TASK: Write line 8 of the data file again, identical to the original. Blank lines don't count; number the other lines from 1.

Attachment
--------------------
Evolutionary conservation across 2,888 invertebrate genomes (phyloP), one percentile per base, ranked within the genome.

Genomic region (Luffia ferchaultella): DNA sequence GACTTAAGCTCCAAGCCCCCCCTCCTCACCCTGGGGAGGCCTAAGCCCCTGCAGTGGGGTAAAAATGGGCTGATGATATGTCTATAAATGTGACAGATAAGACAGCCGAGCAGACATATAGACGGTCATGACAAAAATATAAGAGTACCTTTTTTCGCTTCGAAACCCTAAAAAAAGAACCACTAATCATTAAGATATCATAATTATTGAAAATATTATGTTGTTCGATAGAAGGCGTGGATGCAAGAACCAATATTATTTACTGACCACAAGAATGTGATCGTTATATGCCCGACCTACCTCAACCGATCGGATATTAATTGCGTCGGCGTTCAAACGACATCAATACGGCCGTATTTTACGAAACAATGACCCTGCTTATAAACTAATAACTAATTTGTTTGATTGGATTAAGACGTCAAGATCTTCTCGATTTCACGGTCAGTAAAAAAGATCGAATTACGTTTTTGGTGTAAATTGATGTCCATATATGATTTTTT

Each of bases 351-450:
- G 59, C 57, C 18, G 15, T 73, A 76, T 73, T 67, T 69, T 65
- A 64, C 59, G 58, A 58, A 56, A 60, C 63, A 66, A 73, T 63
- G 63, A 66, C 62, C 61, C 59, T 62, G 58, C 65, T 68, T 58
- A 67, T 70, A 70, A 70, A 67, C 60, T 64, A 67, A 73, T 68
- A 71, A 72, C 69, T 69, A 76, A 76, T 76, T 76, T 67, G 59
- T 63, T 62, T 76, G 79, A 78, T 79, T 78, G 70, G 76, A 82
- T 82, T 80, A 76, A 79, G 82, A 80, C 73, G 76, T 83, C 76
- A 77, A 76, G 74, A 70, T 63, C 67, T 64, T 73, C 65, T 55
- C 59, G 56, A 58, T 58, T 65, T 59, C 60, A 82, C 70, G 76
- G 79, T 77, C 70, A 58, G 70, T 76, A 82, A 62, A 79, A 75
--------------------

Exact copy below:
- A 71, A 72, C 69, T 69, A 76, A 76, T 76, T 76, T 67, G 59